Penda Aiken, founder and CEO, Penda Aiken Inc.

Her staffing agency has been a pioneer in bringing diversity to the workforce

Says Aiken: "As a woman of color it was an excellent opportunity for me to place people of color, different ethnicities and genders, in well-paying positions” (Photo courtesy of Penda Aiken Inc.)

Diversity hiring is a business watchword these days, but Penda Aiken was pursuing it long before corporate America fully realized its importance. Launched in 1990, her Downtown Brooklyn firm Penda Aiken Inc., is now a leading staffing agency, uniting job seekers and employers in more than a dozen industries.

She didn’t grow up planning to be a workforce specialist, even if it now seems like her destiny. Moving to Brooklyn after graduating from high school in Long Island, Aiken tells us in our podcast that she “was a single parent and needed to generate income.” To do so, she started taking on freelance typing work, which she and a friend turned into a temp-typist business.

“That company blossomed to the point where I had to drop out of school,” Aiken recalls. Her clients wanted work done in-house, so she became the one who would “recruit the personnel and send them to the worksite.” She realized it was the staffing role, not the typing, that would become her career. “I closed down the typing service and worked five years at a staffing firm to learn the industry.” (She later earned her BS at CUNY and an MFA in fiction writing at Columbia.)

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The early days of Penda Aiken Inc., which started business in Manhattan, were focused on staffing in legal and office administration. “The corporations and the Wall Street companies were very selective in the type of personnel they requested,” Aiken recalls. There was “a clear need for people with diverse backgrounds,” she says of the time, but “a lot of the people of color were hired in the maintenance, mailroom type of positions.”

Knowing that diverse people had the skills for a broader array of jobs, Aiken’s firm helped expand the opportunities, including those at blue-chip companies. “As a woman of color it was an excellent opportunity for me to place people of color, different ethnicities and genders, in well-paying positions.”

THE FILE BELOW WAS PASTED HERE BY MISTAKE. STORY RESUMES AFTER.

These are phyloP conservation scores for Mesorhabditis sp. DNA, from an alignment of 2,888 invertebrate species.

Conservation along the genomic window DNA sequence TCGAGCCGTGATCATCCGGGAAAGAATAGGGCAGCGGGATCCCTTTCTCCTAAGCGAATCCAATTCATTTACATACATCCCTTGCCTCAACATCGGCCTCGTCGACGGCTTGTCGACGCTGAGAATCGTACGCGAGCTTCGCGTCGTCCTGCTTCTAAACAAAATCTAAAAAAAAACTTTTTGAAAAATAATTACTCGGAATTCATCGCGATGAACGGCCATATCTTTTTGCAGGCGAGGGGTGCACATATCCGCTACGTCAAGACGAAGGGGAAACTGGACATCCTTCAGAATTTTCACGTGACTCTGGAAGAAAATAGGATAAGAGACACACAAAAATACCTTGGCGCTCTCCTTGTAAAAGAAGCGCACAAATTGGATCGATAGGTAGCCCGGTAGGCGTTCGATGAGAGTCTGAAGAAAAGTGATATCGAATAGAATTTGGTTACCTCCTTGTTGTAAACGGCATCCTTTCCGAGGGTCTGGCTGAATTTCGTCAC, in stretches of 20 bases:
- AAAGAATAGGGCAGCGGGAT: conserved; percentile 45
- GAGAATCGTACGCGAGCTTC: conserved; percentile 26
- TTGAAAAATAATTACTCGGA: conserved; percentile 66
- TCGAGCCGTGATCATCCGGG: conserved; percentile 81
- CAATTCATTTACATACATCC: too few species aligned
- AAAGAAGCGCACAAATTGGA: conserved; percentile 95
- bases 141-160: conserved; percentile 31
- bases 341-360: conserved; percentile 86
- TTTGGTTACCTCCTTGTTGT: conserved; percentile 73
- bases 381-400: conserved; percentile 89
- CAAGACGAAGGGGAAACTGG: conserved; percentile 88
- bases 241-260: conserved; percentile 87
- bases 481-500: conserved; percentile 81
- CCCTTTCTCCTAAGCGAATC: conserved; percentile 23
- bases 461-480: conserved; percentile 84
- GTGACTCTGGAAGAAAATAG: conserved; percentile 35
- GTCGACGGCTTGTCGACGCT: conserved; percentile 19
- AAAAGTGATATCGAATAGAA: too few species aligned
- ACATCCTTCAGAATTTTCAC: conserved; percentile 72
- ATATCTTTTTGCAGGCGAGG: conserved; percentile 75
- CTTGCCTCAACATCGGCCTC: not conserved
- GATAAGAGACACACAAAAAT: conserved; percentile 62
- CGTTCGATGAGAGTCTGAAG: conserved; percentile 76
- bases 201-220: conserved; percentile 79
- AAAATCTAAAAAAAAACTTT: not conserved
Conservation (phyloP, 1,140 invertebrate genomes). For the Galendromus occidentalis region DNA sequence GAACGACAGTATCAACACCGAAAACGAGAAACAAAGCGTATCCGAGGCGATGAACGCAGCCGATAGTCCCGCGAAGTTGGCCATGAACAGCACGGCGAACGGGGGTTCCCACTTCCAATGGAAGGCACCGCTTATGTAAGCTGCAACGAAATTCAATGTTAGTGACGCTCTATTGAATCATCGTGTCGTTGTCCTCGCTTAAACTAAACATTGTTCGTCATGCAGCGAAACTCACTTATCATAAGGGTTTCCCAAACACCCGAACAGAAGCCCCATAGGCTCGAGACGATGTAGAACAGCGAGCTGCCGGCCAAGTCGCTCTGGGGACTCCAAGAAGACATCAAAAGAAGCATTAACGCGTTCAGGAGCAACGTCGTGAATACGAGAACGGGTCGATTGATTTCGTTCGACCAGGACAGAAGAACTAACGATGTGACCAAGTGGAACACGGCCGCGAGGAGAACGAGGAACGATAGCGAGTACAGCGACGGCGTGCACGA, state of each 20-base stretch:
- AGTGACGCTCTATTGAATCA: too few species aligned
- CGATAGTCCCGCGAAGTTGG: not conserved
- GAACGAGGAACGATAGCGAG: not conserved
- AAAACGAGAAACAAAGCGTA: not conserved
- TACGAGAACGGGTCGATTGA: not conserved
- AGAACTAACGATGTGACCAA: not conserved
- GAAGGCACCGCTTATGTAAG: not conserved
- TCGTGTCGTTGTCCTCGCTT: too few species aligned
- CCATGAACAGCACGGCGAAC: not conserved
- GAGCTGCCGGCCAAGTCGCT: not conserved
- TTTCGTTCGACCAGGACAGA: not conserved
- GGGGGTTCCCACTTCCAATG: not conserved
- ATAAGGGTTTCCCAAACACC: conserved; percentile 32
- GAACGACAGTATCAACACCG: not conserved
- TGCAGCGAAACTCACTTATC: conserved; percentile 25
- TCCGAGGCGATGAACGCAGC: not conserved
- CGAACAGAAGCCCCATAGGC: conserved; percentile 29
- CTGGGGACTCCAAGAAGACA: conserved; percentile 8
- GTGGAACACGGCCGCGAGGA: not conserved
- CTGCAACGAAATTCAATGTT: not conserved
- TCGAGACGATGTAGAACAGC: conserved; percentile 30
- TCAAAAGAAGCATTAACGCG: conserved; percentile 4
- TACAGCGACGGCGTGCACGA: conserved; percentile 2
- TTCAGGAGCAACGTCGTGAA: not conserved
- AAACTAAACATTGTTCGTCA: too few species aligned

Aiken moved the firm to Brooklyn in the early 2000s. “My life became Brooklyn,” she says.  Although she has lived in several neighborhoods, she now calls Bedford-Stuyvesant her home. Vividly aware of gentrification in neighborhoods like Bed-Stuy, she says “there clearly needs to be more of a conversation around that and how do you maintain that integrity of the neighborhood.” One of the ways Aiken contributes to the discussion and change is through a community group, the Brooklyn Neighborhood Improvement Association. “They are based in Crown Heights. They’ve been around for 38 years, so these issues existed back then in regards to maintaining the buildings the tenants lived in from a lower economic class.”

She sees her firm’s work as related to the issue. “My part as a staffing company is to provide people with good-paying jobs that will at least enable them to make a living wage where they can support themselves and their families. On the other side is affordable housing so people can remain where they want to live.”

The staffing industry has evolved quickly in the years since Aiken started, especially on the digital front, and her firm has moved energetically to stay at the forefront. The company hosts cloud-based front- and back-office platforms, access to job boards and user-friendly apps. Revenues have grown to $15 million. Staying relevant, Aiken says, “is a matter of remaining aware, being forward thinking, being innovative.”–By Kora Feder